In 1967, Russian psychiatrist Vasily Kasatkin reported on a twenty-eight-year study of over ten thousand dreams, concluding that dreams could predict the onset of a serious illness several months in advance of any symptoms.14 Medical researcher Robert C. Smith conducted a number of studies in the late 1980s that demonstrated that dreams can sometimes help predict medical problems in their early stages, thus helping to save poeple’s lives.15 These studies provide evidence that disturbing dreams could be the warning sign of an underlying medical disorder, although many frightening nightmares are psychologically based, resulting from traumas in our lives. Notably, there are differences in the types of dreams that men and women have with regard to predicting illness. Smith found that in men dreams about death and in women dreams about separation correlated with the severity of heart disease in both sexes.
More recently, lucid-dreaming therapy (LDT) has been successfully used in clinical situations to help reduce the frequency of nightmares.16 LDT aims to train people to become lucid during sleep and to control their dreams, or at least experience them without fear, knowing that they will wake up.
One medical study found that lucid dreaming might be able to help people with chronic pain.17 Los Angeles psychiatrist Mauro Zappaterra and colleagues presented a case study that demonstrates the complete resolution of chronic pain in a subject (“Mr. S.”) after twenty-two years of suffering as a result of a healing lucid dream that occurred after two years of multidisciplinary “biopsychosocial” treatment. The authors of the study view these results as evidence for the therapeutic value of “neural plasticity,” the brain and nervous system’s ability to reorganize and rewire itself.
Part of the rationale for investigating lucid dreams as a possible means of physical healing comes from studies that show how mental states can influence bodily functions. For example, studies by neuroscientist and pharmacologist Candace Pert (1946–2013), who discovered the opiate receptor in the brain and became a leading advocate of mind-body healing, demonstrate that purely psychological factors could influence the body’s immune system.18 In other words, the placebo effect—the ability for sham medications and fake treatments to have genuine therapeutic value—is one of the most extraordinary discoveries in medicine; it means that the mind has the power to help heal or harm the body.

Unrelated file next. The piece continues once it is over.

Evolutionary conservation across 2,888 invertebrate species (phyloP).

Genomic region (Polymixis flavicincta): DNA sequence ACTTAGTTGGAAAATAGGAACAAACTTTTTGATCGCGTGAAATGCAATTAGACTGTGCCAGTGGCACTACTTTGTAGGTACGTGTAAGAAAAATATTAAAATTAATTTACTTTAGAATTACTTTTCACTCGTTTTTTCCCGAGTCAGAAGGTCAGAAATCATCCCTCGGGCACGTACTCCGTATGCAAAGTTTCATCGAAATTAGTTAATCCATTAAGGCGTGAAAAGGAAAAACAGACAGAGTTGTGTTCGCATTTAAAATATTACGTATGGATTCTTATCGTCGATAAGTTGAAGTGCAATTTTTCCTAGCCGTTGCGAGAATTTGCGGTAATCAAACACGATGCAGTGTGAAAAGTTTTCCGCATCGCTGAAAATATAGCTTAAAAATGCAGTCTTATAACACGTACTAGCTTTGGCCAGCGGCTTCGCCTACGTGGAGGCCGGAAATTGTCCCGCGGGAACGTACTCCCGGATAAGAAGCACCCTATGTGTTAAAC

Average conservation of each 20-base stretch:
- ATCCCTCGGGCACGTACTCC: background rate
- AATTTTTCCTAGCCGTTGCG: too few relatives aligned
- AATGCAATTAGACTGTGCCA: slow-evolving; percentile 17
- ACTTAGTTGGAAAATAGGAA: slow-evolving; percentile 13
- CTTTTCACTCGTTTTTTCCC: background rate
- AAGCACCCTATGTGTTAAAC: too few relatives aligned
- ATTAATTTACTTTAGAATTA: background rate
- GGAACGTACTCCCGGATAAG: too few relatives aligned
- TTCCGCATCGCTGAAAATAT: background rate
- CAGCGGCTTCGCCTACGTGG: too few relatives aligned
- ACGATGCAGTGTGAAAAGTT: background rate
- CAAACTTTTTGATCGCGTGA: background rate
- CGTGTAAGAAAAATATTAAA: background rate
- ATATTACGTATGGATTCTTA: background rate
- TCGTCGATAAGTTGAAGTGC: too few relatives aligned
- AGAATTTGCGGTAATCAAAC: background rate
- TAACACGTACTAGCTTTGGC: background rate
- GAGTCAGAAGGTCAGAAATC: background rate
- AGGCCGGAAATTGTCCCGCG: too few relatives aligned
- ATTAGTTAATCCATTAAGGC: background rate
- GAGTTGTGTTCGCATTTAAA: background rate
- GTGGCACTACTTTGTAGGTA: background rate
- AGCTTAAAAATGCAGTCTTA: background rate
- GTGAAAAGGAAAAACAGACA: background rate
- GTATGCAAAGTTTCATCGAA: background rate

Despite the reality of sleep paralysis, research suggests that you can get actual physical exercise in your lucid dreams. A fascinating study conducted by Daniel Erlacher and Michael Schredl at the University of Bern in Switzerland showed that people who repeatedly squat in their lucid dreams had significantly increased heart rates relative to strictly counting.19 Although this kind of dreamtime exercise takes 44 percent more time as the same activity in waking life, it’s possible to get a bit of a cardiovascular workout in your lucid dreams! Other lucid-dream activities also correlate with the body’s nervous system. Using eye-movement trackers and EEG and muscle-tone monitors, as well as fMRI and neuroimaging techniques, in experiments that involved having people perform different activities (such as calculating mental arithmetic problems or singing aloud) within the lucid-dream state, it was found that these actions elicited the same neurological responses as identical actions performed while in a waking state.20
Other research, which I describe in my book, Dreaming Wide Awake, found that these same correlations existed for a wide range of lucid-dream behaviors, including such activities as estimating the amount of passing time, holding one’s breath, or clenching one’s hands. This means that the human nervous system doesn’t actually differentiate between experiences that are had while a person is awake or while dreaming with lucidity. This has huge implications because it means that dreaming lucidly isn’t like simply imagining that one is doing an activity; from the brain’s point of view, performing a lucid-dream activity is like really doing it.
1.Tart, “Towards the experimental,” 88.
2.Green, Lucid Dreams, 128.
3.Hearne, Dream Machine, 11.
4.Hearne, “Insight into Lucid Dreams.”
5.LaBerge et al., “Lucid dreaming verified.”
6.Voss et al., “Lucid dreaming.”
7.Hobson and Voss, “A mind to go out of.”
8.Voss et al., “Lucid dreaming.”
9.J. Hobson, “REM sleep.”
11.Gackenbach, “Video game play.”
12.Gackenbach and Hunt, “Deeper Inquiry.”
13.Arnold-Foster, Studies in Dreams, 30–31.
14.Kasatkin, Theory, 6–9.
15.R. Smith, “Traumatic dreams” and “Do dreams reflect.”
16.Taitz, “Clinical Applications.”
17.Zappaterra, Lysander, and Pangarkat, “Chronic pain resolution.”
18.Pert, Molecules of Emotion, 28.
19.Erlacher and Schredl, “Cardiovascular responses.”
20.Dresler et al., “Dreamed movement.”